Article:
Ken, KC1DMA, was referred to me by John, W7SAB, whose hot-rod QSL I lovingly illustrated in the style of “Big Daddy” Ed Roth. It’s one of my favorite QSLs.
Ken’s thing is monster trucks, those jacked up pickup trucks and SUVs with the oversized tires. Ken sent me a few pictures, so I got to work and came up with this, keeping it cartoony and loose.
“Not quite,” Ken said. Could I make it a little more dynamic? He wanted his truck literally crawling over his granite call sign, with the letters more dimensional. It was a cool angle, but it would also force me to draw the truck’s complicated undercarriage (or at least a reasonable cartoon facsimile of it).
This was my second pass. With a few minor cosmetic changes, Ken signed off on it. The finished product is above, and it may be another one of my favorite QSLs thus far.
When Neil, N3DF, asked me to create a QSL naming Dayton, Ohio, “the birthplace of aviation,” I was a little confused. After all, didn’t the Wright Brothers first fly a heavier-than-air aircraft near Kitty Hawk, making North Carolina the birthplace of aviation?
The answer is yes and no. In fact, the Wright Brothers hailed from Dayton — Orville was born there — and developed their flying machine in Ohio. In 2003, the U.S. Congress honored this fact by officially naming Ohio “the birthplace of aviation.” (North Carolina had to settle for “first in flight.”) The Dayton Daily News makes a compelling case here for why aviation while always call Ohio its home.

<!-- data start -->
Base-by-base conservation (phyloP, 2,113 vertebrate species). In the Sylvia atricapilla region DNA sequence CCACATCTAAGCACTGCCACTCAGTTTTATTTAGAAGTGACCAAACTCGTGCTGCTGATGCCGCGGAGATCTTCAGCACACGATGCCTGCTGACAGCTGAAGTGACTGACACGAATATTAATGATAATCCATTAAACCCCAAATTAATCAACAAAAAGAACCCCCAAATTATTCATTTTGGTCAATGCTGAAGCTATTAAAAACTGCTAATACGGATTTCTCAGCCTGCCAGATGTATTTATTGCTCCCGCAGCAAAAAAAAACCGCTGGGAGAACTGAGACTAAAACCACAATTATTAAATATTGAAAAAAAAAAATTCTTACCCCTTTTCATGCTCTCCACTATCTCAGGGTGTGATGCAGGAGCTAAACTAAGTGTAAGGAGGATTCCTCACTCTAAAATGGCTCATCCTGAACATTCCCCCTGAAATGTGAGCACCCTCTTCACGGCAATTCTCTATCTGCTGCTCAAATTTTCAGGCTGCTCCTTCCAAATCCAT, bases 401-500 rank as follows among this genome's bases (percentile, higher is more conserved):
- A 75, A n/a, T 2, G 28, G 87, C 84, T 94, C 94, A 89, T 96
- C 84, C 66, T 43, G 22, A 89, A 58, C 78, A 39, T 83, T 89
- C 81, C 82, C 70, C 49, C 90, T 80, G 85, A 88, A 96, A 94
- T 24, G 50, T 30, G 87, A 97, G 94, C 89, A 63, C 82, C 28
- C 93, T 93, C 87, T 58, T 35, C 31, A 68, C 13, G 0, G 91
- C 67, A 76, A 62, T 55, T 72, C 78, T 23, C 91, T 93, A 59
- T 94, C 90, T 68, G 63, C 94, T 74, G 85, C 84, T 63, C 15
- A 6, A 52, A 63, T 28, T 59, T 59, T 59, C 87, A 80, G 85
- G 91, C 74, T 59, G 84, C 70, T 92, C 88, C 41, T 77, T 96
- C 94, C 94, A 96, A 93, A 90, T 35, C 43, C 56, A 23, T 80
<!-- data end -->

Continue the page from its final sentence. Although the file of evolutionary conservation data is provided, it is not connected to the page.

Neil wanted his QSL card to convey that fact, with “perhaps a Wright Flyer circling a shack with a Yagi.” I gave it my best shot, and here’s the result.
Some QSL cards — like this one — are pretty straightforward.
Eric, KC3GUY, kept it simple: He wanted to be seen climbing his tower, with a hex beam atop it. Initially Eric wanted to be shown holding a handi-talkie, but when we realized that it was hard to see at that size, we substituted a wrench that symbolized his profession as a heavy diesel mechanic. This is the result.